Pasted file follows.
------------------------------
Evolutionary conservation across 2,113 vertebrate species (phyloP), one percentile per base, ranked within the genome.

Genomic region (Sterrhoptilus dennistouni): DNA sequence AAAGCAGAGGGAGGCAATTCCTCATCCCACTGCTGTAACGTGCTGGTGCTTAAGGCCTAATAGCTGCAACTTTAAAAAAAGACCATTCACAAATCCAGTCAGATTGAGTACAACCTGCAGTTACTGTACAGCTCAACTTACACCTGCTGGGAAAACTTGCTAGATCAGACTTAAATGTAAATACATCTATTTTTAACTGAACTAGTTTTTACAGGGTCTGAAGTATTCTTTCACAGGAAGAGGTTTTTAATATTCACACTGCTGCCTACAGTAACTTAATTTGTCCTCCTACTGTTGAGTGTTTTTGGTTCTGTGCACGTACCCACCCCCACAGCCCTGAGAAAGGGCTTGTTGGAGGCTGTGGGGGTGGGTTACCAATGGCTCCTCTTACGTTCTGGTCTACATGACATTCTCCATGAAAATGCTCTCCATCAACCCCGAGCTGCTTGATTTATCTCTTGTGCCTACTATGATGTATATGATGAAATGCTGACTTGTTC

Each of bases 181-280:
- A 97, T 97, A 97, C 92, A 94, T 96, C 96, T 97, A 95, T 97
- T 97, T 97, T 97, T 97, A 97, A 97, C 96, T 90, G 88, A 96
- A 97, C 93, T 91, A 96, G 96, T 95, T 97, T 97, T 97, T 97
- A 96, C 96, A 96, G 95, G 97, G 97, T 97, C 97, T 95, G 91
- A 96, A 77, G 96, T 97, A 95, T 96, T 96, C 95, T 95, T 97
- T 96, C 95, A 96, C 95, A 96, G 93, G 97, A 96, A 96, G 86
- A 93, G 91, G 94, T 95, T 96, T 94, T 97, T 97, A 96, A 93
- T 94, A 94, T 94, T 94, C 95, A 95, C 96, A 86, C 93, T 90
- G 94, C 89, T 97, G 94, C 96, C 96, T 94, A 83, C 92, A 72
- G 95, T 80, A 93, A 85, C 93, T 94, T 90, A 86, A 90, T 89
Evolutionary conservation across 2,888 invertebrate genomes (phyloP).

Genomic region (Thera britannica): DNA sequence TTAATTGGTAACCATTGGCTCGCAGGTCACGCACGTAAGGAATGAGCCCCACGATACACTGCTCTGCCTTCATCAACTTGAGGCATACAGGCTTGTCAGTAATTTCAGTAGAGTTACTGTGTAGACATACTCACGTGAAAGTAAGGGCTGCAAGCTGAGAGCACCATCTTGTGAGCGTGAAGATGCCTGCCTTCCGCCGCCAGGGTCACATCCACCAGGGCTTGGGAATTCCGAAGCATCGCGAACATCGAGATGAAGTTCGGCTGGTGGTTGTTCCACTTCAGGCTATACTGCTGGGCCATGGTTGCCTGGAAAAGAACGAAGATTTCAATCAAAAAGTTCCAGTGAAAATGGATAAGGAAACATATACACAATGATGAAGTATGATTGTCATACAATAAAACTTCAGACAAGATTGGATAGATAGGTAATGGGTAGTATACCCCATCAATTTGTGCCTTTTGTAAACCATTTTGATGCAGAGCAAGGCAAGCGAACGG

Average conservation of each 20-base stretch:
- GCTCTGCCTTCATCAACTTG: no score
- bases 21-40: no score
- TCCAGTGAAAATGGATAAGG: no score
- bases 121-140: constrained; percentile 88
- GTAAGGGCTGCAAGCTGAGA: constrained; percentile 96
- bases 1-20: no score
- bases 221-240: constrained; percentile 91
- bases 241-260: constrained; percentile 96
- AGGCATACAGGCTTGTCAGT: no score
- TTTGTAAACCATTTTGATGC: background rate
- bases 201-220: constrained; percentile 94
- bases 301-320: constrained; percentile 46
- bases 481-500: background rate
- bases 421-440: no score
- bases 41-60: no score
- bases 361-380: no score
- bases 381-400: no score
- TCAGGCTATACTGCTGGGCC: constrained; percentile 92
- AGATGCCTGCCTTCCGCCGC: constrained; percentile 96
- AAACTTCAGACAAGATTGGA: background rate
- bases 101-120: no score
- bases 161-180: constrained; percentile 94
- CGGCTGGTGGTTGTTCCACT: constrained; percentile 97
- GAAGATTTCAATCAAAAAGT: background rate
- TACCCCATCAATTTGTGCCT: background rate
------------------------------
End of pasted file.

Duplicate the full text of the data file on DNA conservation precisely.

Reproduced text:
Evolutionary conservation across 2,113 vertebrate species (phyloP), one percentile per base, ranked within the genome.

Genomic region (Sterrhoptilus dennistouni): DNA sequence AAAGCAGAGGGAGGCAATTCCTCATCCCACTGCTGTAACGTGCTGGTGCTTAAGGCCTAATAGCTGCAACTTTAAAAAAAGACCATTCACAAATCCAGTCAGATTGAGTACAACCTGCAGTTACTGTACAGCTCAACTTACACCTGCTGGGAAAACTTGCTAGATCAGACTTAAATGTAAATACATCTATTTTTAACTGAACTAGTTTTTACAGGGTCTGAAGTATTCTTTCACAGGAAGAGGTTTTTAATATTCACACTGCTGCCTACAGTAACTTAATTTGTCCTCCTACTGTTGAGTGTTTTTGGTTCTGTGCACGTACCCACCCCCACAGCCCTGAGAAAGGGCTTGTTGGAGGCTGTGGGGGTGGGTTACCAATGGCTCCTCTTACGTTCTGGTCTACATGACATTCTCCATGAAAATGCTCTCCATCAACCCCGAGCTGCTTGATTTATCTCTTGTGCCTACTATGATGTATATGATGAAATGCTGACTTGTTC

Each of bases 181-280:
- A 97, T 97, A 97, C 92, A 94, T 96, C 96, T 97, A 95, T 97
- T 97, T 97, T 97, T 97, A 97, A 97, C 96, T 90, G 88, A 96
- A 97, C 93, T 91, A 96, G 96, T 95, T 97, T 97, T 97, T 97
- A 96, C 96, A 96, G 95, G 97, G 97, T 97, C 97, T 95, G 91
- A 96, A 77, G 96, T 97, A 95, T 96, T 96, C 95, T 95, T 97
- T 96, C 95, A 96, C 95, A 96, G 93, G 97, A 96, A 96, G 86
- A 93, G 91, G 94, T 95, T 96, T 94, T 97, T 97, A 96, A 93
- T 94, A 94, T 94, T 94, C 95, A 95, C 96, A 86, C 93, T 90
- G 94, C 89, T 97, G 94, C 96, C 96, T 94, A 83, C 92, A 72
- G 95, T 80, A 93, A 85, C 93, T 94, T 90, A 86, A 90, T 89
Evolutionary conservation across 2,888 invertebrate genomes (phyloP).

Genomic region (Thera britannica): DNA sequence TTAATTGGTAACCATTGGCTCGCAGGTCACGCACGTAAGGAATGAGCCCCACGATACACTGCTCTGCCTTCATCAACTTGAGGCATACAGGCTTGTCAGTAATTTCAGTAGAGTTACTGTGTAGACATACTCACGTGAAAGTAAGGGCTGCAAGCTGAGAGCACCATCTTGTGAGCGTGAAGATGCCTGCCTTCCGCCGCCAGGGTCACATCCACCAGGGCTTGGGAATTCCGAAGCATCGCGAACATCGAGATGAAGTTCGGCTGGTGGTTGTTCCACTTCAGGCTATACTGCTGGGCCATGGTTGCCTGGAAAAGAACGAAGATTTCAATCAAAAAGTTCCAGTGAAAATGGATAAGGAAACATATACACAATGATGAAGTATGATTGTCATACAATAAAACTTCAGACAAGATTGGATAGATAGGTAATGGGTAGTATACCCCATCAATTTGTGCCTTTTGTAAACCATTTTGATGCAGAGCAAGGCAAGCGAACGG

Average conservation of each 20-base stretch:
- GCTCTGCCTTCATCAACTTG: no score
- bases 21-40: no score
- TCCAGTGAAAATGGATAAGG: no score
- bases 121-140: constrained; percentile 88
- GTAAGGGCTGCAAGCTGAGA: constrained; percentile 96
- bases 1-20: no score
- bases 221-240: constrained; percentile 91
- bases 241-260: constrained; percentile 96
- AGGCATACAGGCTTGTCAGT: no score
- TTTGTAAACCATTTTGATGC: background rate
- bases 201-220: constrained; percentile 94
- bases 301-320: constrained; percentile 46
- bases 481-500: background rate
- bases 421-440: no score
- bases 41-60: no score
- bases 361-380: no score
- bases 381-400: no score
- TCAGGCTATACTGCTGGGCC: constrained; percentile 92
- AGATGCCTGCCTTCCGCCGC: constrained; percentile 96
- AAACTTCAGACAAGATTGGA: background rate
- bases 101-120: no score
- bases 161-180: constrained; percentile 94
- CGGCTGGTGGTTGTTCCACT: constrained; percentile 97
- GAAGATTTCAATCAAAAAGT: background rate
- TACCCCATCAATTTGTGCCT: background rate